Four current and former members of the House Ways and Means Committee discussed the future of tax reform and polarization in U.S. politics at a panel discussion Monday night in the Marvin Center’s continental ballroom.
The discussion, hosted by the Graduate School of Political Management, featured committee chairman Rep. Kevin Brady, R-Texas, ranking member Rep. Richard Neal, D-Mass., and former chairmen Rep. Charles Rangel, D-N.Y., and Rep. Bill Archer, R-Texas.
The conversation centered on the prospects of tax reform in the current Congress, which the Ways and Means Committee would be responsible for crafting.
The conversation was moderated by Richard Cohen, a journalist and chief author of “The Almanac of American Politics.” It was co-hosted by the Archer Center at the University of Texas and the Tax Foundation.
Here are three takeaways from the event:
1. Impact of a unified government
The panelists discussed how a Republican controlled White House and Congress could impact the changes of passing a landmark tax bill.
Brady said he would “strongly prefer” a bipartisan effort on tax reform. He said that the committee has tried to work with Democrats to address issues like unemployment benefits.
Rangel, who chaired the committee from 2007 until 2010, said that even with one-party control of the federal government, he wasn’t sure “how unified the government actually is.”
“In my time the Democrats ran everything, but the Republicans were given their time on the court. I disagree that one party can get something done, it depends on the commitment of the people involved,” he said.
Rangel said that often “re-election was the big priority on the Hill.”
Neal added that today’s Congress was not focused enough on the difficult work of crafting and passing legislation.
“The Congress right now is made of crusaders, Ways and Means needs legislators,” he said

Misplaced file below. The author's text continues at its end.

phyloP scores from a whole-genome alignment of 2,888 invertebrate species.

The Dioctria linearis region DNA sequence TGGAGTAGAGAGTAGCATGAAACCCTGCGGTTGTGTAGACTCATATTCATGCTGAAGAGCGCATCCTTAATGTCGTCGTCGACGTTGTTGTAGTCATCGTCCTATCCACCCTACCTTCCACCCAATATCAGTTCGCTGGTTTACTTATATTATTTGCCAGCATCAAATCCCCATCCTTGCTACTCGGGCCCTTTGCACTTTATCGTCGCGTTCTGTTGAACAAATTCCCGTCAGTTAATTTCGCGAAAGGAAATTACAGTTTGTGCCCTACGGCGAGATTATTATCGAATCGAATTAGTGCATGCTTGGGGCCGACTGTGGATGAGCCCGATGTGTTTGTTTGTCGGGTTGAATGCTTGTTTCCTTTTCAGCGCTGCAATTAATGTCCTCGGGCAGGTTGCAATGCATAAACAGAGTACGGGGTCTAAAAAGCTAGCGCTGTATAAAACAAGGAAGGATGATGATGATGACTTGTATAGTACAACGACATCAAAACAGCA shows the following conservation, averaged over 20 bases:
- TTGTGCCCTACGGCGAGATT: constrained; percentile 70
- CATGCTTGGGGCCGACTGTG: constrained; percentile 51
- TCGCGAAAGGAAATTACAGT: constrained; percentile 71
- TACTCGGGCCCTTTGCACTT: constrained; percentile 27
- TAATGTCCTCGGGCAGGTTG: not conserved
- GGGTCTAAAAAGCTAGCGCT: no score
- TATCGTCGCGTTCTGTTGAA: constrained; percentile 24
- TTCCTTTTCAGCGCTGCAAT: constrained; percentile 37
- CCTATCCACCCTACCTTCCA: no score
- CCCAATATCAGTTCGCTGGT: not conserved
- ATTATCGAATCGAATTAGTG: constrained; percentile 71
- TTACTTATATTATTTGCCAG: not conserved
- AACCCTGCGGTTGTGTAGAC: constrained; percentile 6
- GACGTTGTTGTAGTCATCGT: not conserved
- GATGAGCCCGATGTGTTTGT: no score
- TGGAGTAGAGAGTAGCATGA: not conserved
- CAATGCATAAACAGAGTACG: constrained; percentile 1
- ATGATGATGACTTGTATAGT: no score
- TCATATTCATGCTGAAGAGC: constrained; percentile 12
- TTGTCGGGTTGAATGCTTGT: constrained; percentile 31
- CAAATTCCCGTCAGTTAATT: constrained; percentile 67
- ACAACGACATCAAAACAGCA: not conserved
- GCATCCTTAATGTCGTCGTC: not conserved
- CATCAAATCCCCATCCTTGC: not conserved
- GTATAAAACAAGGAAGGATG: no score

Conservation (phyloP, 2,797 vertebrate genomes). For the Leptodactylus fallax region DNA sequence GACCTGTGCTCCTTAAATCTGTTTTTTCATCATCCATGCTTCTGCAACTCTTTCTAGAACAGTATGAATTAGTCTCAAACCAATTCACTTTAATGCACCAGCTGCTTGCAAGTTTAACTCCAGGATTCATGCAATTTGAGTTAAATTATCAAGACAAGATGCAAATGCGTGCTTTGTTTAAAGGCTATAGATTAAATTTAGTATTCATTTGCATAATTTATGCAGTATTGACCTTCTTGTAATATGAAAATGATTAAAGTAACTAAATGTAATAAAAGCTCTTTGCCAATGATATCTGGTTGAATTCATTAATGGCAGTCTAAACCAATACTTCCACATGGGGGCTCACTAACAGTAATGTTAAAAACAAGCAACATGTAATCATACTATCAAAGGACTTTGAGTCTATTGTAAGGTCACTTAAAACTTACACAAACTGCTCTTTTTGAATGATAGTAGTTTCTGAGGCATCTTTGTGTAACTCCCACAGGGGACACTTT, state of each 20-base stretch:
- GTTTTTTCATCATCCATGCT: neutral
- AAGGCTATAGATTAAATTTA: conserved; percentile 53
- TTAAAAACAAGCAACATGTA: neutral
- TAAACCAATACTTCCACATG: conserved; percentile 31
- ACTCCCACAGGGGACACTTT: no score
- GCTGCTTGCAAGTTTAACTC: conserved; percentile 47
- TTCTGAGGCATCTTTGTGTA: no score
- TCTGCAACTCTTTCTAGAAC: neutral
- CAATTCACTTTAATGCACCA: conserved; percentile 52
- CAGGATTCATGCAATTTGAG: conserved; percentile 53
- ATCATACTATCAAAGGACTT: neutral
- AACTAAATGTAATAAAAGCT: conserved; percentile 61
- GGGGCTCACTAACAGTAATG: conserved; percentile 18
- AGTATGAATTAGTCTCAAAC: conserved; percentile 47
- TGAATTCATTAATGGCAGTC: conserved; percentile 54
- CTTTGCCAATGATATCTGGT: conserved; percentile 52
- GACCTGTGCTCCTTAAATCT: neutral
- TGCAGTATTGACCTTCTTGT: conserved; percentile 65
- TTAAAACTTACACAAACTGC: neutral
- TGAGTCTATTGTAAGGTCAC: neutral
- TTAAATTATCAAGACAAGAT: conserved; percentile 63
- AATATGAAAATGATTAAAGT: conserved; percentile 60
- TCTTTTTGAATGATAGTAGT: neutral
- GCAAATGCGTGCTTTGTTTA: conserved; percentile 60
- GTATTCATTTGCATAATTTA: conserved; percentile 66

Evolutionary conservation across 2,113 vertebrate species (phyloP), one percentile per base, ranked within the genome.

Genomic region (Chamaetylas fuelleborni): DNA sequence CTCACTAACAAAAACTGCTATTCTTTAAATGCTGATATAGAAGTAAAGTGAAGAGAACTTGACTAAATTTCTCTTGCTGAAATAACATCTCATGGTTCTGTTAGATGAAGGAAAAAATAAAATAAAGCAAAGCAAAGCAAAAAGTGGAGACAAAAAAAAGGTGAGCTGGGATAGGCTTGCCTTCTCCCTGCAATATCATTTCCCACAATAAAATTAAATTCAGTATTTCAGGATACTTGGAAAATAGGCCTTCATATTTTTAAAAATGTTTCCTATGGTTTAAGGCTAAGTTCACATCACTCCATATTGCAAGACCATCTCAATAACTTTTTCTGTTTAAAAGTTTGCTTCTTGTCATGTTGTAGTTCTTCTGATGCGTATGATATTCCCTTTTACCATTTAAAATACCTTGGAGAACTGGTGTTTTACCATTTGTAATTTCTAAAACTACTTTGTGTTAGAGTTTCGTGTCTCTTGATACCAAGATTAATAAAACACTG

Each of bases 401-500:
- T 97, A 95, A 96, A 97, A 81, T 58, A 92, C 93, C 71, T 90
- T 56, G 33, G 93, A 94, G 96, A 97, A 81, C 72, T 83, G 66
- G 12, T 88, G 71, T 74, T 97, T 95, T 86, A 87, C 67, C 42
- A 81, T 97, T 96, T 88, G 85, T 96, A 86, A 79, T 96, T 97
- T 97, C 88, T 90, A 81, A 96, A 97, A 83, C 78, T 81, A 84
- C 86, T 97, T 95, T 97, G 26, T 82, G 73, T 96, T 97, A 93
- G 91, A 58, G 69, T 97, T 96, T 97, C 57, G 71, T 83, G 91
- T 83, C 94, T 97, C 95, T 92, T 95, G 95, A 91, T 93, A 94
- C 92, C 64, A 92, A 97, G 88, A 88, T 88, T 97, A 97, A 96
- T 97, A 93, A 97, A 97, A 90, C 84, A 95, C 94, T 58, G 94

2. Trump’s role in tax reform
Archer said that tax reform often is not accomplished without a strong push from the president. He pointed to the 1980s, the last time major tax reform was enacted, when he said President Ronald Reagan made reform a top priority.
“There was never a push by Obama,” he said. “We cannot get reform without the president’s input. The American people have to make the decision that the tax code is so broken that they are willing to get behind it.”
Brady said this year could be a particularly important year for tax reform because President Donald Trump is placing increased importance on the subject. Trump made cutting taxes across the board a key policy platform of his presidential campaign.
“The committee has an abundance of good tax ideas,” Brady said. “Trump is making it a priority, there is a timeline, an urgency.”
3. A polarized nation
Brady said the current polarization among members of different political parties nationwide and in Congress has made passing significant legislation more difficult.
“It is no question that we are a polarized country. In my opinion it makes it harder to find common ground than it was in the 80s,” he said.
Rangel said the tense political climate represented a “different stage in our country.”
“We cannot talk about bipartisanship if we don’t talk about how our leadership operates,” he said.